WOW! Thank you so much! Did anybody inform the developers of Cinch? – Klaas Feb 18 '13 at 1:18

just in case that some has the same strange problem and has no program like chinch installed: the same behaviour is occuring if you don't use a really individual cellidentifier.. if you just use the standard-identifier out of apple's examples, then it won't work.

everytime you slide your tableview there are entries spinning around. you have to make your cell identifiers unique for every cell. eg.:

 NSString *CellIdentifier = [NSString stringWithFormat:@"Cell%d", indexPath.row];

it took me a while to figure this out.. so if somebody finds this thread like me while looking for "uitableview uitableviewcell strange behaviour row switch content on touch slide" he could check this possible error source..

share|improve this answer
I think you are missing the whole point of the cell reuse mechanism. When a cell goes off screen, it enters the reuse queue so it can be used again with another index path. This way the same cell object can be used for multiple rows (for performance reasons) via dequeueReusableCellWithIdentifier . So instead of instantiating a lot of cells, you just instantiate as many as needed, that is as many that are visible. If you give every cell a unique reuse identifier you are not reusing your cells at all. – albertamg May 23 '11 at 20:45
hmm... then please tell me, how I should populate my cell with data? I do this in the cellForRowAtIndexPath method. I create the cell for the coresponding row and add labels with data. when the cell is out of sight other cells are allocated and populated with data. if the user scrolls up again to the first cell it is dequeued from the dequeueReusableCellWithIdentifier method. so every cell is reused, when shown again. how would you do it otherwiese? just one cell object with changing content? – dac May 23 '11 at 21:28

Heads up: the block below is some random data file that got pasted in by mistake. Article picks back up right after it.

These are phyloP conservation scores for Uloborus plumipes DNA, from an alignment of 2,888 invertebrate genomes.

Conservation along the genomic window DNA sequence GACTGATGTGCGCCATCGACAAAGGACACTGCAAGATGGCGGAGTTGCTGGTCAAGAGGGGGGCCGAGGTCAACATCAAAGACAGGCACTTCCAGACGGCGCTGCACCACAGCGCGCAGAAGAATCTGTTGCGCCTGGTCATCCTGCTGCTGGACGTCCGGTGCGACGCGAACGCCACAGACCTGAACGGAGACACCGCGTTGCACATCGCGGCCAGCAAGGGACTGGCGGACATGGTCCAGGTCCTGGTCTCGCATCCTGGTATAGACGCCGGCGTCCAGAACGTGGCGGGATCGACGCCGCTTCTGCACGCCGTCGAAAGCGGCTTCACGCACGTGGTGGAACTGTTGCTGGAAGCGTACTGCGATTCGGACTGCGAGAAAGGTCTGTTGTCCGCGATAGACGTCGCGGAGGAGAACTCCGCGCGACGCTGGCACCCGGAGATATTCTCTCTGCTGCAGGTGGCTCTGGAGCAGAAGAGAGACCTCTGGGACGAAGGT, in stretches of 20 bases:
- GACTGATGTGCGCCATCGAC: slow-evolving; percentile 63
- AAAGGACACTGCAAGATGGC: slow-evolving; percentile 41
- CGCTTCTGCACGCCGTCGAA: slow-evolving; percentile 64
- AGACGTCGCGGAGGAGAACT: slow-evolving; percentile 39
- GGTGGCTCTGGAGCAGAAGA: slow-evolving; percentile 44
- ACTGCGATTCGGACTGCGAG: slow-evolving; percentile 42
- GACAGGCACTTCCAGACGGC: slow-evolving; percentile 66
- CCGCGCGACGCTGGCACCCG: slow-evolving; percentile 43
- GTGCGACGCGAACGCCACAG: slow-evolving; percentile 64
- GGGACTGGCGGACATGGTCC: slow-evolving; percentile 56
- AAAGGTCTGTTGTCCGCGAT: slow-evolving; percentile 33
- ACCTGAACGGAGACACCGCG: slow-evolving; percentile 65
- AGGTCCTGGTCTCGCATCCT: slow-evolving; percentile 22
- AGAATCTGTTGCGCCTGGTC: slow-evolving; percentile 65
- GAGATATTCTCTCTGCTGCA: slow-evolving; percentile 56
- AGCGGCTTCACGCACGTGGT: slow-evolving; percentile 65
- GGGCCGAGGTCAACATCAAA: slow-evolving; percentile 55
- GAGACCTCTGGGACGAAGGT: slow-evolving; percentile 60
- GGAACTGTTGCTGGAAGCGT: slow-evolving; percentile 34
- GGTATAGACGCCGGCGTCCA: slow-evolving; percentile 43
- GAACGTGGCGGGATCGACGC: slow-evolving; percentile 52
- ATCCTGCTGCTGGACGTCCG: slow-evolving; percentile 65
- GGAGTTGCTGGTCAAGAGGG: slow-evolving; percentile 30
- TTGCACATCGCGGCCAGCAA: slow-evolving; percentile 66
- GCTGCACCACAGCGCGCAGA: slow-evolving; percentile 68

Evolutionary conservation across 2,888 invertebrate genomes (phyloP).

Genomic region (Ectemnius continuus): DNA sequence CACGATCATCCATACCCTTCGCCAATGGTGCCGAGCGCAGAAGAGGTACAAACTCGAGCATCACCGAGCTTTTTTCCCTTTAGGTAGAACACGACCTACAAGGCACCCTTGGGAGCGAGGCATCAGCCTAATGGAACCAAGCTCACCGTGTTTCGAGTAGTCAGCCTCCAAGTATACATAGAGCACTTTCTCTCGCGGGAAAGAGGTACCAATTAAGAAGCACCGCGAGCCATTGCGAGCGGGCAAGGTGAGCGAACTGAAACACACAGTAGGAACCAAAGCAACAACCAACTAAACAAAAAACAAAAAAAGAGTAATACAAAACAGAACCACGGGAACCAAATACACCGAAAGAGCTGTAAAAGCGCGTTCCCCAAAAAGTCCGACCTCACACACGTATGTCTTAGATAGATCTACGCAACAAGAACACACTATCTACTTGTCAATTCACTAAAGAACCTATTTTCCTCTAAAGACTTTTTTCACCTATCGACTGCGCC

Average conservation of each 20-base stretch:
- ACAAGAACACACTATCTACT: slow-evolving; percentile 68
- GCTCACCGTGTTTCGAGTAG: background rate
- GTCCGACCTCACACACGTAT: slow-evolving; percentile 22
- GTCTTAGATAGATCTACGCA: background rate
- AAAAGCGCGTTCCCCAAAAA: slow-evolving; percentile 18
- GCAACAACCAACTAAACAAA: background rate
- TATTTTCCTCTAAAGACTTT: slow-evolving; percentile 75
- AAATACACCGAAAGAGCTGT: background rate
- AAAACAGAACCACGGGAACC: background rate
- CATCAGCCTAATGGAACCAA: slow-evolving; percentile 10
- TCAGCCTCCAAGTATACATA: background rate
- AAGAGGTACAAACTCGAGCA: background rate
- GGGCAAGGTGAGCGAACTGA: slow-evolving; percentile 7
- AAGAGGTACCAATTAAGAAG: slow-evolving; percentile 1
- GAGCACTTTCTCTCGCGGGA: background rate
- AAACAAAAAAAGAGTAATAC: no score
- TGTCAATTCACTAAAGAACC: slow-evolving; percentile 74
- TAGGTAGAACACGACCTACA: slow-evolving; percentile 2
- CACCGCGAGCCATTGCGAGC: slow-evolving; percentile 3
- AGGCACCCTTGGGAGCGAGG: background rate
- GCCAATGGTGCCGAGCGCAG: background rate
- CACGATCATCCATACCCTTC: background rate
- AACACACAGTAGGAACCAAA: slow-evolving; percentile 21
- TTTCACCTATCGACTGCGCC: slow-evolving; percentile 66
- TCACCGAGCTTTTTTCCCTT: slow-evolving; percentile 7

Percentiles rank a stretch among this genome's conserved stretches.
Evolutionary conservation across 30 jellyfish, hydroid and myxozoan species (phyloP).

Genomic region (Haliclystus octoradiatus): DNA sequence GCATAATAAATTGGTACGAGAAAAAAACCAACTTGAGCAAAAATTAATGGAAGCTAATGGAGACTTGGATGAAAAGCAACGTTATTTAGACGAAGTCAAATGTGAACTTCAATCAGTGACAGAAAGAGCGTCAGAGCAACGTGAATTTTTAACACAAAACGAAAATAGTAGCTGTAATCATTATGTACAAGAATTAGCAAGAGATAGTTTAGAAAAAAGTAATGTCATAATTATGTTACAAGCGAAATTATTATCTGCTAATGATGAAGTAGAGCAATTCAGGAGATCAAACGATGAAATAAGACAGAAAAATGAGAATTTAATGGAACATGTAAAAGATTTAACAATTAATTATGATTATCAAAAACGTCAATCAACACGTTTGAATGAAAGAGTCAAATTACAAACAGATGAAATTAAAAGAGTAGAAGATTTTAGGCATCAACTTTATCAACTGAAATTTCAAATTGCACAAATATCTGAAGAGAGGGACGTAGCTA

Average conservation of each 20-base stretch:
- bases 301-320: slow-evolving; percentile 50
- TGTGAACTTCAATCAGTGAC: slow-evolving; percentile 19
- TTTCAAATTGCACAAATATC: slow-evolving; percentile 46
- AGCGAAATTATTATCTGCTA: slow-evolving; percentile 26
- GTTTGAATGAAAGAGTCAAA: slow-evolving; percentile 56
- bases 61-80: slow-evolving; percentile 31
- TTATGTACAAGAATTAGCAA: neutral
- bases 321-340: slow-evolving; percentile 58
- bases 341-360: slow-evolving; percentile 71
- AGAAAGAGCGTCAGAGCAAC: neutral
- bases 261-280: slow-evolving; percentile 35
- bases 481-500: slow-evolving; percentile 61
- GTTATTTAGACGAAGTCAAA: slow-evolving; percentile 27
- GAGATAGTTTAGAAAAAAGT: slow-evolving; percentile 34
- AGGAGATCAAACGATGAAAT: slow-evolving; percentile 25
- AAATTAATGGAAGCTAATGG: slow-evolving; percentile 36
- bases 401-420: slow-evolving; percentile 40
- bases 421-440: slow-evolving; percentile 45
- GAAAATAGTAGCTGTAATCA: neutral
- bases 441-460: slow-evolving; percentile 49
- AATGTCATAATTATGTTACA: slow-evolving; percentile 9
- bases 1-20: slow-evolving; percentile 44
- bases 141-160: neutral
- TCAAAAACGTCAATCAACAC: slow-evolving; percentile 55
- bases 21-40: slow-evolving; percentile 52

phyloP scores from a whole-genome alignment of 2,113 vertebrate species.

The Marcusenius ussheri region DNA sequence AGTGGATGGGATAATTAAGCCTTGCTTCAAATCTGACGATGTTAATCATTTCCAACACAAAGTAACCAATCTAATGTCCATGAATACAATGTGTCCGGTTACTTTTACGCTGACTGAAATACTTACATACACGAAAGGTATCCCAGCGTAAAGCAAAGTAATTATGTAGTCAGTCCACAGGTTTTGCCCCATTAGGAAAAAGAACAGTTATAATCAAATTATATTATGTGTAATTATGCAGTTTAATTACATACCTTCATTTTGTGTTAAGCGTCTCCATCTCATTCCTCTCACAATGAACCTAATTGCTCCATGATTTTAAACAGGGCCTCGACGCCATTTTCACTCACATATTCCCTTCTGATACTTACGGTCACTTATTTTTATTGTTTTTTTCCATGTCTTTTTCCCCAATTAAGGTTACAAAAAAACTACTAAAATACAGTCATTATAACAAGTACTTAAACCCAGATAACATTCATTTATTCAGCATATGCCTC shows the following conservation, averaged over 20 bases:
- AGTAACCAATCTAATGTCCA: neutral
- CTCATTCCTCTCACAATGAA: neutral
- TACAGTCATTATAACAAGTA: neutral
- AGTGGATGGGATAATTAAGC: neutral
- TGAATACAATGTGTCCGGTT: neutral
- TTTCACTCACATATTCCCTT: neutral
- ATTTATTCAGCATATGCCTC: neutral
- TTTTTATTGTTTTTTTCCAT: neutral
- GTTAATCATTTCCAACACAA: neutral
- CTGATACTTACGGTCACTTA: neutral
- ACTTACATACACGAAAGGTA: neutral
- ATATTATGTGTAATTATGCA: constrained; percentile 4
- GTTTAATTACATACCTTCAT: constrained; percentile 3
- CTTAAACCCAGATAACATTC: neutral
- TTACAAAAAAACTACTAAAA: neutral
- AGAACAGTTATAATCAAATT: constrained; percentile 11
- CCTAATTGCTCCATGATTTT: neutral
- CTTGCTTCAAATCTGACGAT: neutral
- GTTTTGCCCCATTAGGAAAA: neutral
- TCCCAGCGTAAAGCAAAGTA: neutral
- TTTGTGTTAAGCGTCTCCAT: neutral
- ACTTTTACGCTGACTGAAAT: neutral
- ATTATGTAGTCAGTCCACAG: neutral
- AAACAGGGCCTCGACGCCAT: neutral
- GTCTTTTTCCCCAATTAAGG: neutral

ok, I tested it again.. it seems, that I'm wrong - it really seems to work now. maybe I had some other problem in my code, which is currently gone.. – dac May 23 '11 at 21:37
This way you are using one cell object with only one row. This way you need as many cells as rows in your table view. The cell reuse mechanism let you reuse one cell object with multiple rows. When a cell goes off screen, it can be used to display another row. If your rows get mixed up when scrolling the table view is because you are not clearing the "old" content when reusing a cell – albertamg May 23 '11 at 21:46
Really should delete this answer. – Piotr Tomasik Sep 2 '12 at 10:28
 UITableViewCell *cell = [tableView dequeueReusableCellWithIdentifier:nil];
    if (cell == nil) {
        cell = [[[UITableViewCell alloc] initWithStyle:UITableViewCellStyleDefault reuseIdentifier:nil] autorelease];

user this nil for reuseidentifier so it work correctly